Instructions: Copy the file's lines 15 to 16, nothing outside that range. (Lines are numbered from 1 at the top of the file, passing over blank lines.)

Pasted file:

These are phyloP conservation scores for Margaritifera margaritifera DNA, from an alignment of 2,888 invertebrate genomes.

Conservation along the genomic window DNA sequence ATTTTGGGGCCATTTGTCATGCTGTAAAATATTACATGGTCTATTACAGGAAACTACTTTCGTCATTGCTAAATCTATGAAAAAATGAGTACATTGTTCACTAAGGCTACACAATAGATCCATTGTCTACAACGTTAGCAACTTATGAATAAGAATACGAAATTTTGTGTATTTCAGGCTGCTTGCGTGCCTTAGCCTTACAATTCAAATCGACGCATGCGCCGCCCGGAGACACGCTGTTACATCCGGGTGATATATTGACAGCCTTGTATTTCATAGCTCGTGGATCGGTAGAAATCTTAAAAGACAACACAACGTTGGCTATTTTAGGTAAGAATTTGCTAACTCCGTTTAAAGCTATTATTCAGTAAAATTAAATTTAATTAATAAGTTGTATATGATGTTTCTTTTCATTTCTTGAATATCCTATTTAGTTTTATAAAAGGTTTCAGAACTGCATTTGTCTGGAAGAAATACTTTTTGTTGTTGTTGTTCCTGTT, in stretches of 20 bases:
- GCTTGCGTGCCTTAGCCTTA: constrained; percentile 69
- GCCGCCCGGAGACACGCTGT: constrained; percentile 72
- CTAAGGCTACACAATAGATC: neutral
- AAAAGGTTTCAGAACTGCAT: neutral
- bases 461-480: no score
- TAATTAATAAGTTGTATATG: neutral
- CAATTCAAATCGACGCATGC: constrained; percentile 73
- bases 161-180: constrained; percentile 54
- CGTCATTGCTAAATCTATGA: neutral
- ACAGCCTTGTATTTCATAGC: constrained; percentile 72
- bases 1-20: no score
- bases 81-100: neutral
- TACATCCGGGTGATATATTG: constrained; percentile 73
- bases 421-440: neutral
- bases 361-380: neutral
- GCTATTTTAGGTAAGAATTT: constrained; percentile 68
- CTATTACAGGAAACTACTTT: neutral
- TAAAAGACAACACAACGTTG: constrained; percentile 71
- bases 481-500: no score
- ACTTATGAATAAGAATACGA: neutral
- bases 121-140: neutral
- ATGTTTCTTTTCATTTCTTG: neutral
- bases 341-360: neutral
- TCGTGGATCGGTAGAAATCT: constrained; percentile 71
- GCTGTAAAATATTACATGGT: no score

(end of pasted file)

- TACATCCGGGTGATATATTG: constrained; percentile 73
- bases 421-440: neutral